Portrait of threadwing antlion (Dielocroce hebraea). Judaean Desert, Israel

Threadwing antlion (Dielocroce hebraea) resting on the cave wall. Judaean Desert, Israel

Threadwing antlion (Dielocroce hebraea) resting on the cave wall. Judaean Desert, Israel

Finding threadwings in the wild is not an easy task. You must first find the right type of habitat, and even then nothing guarantees their presence. While I cannot say these insects are common, it is always a treat to stumble upon them. To me they are the closest thing to legendary fairies, hiding a dark secret of their early life as little giraffe monsters.

A plague of locusts

A couple of years ago, I was driving on a desert road in Israel on my way to several night hiking locations. There was nothing too exciting on the sides of the road vegetation-wise, most plants have finished their short flowering period and dried out. It was a late afternoon, and I got carried away in my thoughts about my approaching night hike. Suddenly I saw a vivid yellow splotch on the ground in the distance. Then another one, and another one. Flowers? Maybe, if it wasn’t for the fact that those spots were moving.
No, not flowers. Insects. Grasshoppers, to be more exact.

Desert locust (Schistocerca gregaria) nymphs, Negev Desert, Israel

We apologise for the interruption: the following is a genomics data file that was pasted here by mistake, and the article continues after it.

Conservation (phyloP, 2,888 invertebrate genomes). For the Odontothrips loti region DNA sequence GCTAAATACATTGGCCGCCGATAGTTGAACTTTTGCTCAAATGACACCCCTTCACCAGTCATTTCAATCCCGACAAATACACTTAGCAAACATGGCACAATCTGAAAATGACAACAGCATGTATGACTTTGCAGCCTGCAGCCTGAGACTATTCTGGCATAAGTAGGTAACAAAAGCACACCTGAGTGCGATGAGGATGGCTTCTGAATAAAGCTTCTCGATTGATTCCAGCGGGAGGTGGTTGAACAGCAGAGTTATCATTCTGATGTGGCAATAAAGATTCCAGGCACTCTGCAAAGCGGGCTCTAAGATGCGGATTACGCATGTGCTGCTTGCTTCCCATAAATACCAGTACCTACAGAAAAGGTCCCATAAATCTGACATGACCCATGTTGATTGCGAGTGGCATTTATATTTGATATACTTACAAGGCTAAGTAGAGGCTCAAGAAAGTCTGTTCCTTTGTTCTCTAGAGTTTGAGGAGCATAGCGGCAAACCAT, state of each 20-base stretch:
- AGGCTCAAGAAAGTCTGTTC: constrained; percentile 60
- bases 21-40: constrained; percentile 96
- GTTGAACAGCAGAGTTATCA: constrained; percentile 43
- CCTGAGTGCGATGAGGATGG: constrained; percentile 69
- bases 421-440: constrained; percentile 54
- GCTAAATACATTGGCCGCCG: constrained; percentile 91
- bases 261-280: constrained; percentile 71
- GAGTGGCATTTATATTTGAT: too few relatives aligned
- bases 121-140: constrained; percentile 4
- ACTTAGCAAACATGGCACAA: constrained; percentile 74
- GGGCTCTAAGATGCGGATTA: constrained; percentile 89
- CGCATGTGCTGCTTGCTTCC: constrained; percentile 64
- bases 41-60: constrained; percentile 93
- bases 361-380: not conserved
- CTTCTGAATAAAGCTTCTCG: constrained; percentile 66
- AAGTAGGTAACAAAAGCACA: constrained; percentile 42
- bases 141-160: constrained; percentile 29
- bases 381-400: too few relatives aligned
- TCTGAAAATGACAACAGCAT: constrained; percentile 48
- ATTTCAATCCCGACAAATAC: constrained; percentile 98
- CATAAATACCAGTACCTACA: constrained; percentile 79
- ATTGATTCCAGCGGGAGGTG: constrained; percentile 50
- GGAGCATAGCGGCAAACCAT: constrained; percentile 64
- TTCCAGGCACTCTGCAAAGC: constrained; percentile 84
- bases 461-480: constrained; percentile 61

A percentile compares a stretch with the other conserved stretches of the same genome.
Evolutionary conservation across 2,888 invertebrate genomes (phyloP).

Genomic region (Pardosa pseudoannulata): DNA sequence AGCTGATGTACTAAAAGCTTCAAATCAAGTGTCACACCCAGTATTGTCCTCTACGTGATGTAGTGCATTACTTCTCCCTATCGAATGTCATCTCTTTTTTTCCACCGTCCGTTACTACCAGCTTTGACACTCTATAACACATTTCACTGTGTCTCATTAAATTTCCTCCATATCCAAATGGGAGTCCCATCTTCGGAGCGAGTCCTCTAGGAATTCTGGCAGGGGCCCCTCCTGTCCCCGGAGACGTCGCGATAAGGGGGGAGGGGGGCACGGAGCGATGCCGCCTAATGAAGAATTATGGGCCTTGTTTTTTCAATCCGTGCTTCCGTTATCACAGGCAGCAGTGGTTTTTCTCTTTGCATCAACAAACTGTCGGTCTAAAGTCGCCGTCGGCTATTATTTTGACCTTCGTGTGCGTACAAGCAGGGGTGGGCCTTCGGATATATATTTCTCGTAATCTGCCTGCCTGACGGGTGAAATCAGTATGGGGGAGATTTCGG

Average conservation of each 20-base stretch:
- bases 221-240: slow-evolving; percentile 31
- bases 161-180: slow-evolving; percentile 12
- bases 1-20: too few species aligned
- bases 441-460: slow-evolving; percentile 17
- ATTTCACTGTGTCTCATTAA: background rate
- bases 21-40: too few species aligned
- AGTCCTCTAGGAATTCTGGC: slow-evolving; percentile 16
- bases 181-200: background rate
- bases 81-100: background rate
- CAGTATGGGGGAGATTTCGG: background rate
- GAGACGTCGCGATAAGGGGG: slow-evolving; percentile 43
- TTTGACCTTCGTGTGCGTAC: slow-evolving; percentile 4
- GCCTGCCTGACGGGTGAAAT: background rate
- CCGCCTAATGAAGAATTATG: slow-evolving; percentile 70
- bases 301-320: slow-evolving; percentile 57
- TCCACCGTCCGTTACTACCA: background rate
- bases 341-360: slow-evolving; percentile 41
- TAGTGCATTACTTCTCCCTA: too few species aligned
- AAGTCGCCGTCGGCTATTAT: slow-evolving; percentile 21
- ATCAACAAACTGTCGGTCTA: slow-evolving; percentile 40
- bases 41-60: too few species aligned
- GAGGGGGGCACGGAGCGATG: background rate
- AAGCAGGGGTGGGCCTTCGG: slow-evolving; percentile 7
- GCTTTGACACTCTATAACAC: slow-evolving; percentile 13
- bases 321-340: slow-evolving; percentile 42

The desert in bloom? Not exactly.

It is a common mistake to think that locust grasshoppers are a single species. More accurately, “locust swarm” is the name of a natural phenomenon, in which conditions are favorable for the grasshopper population to increase substantially in size. The phenomenon is known from several species of grasshoppers, all members of family Acrididae. The most famous species is the desert locust (Schistocerca gregaria), found mainly in Africa, but there are other species, mostly found in the Old World and Oceania. Only one species was known from North America, the Rocky Mountain locust (Melanoplus spretus), but it mysteriously disappeared in the late 19th century.

Migratory locust (Locusta migratoria), the most widespeard locust species. Photographed in New Zealand

Migratory locust (Locusta migratoria), the most widespeard locust species. Photographed in New Zealand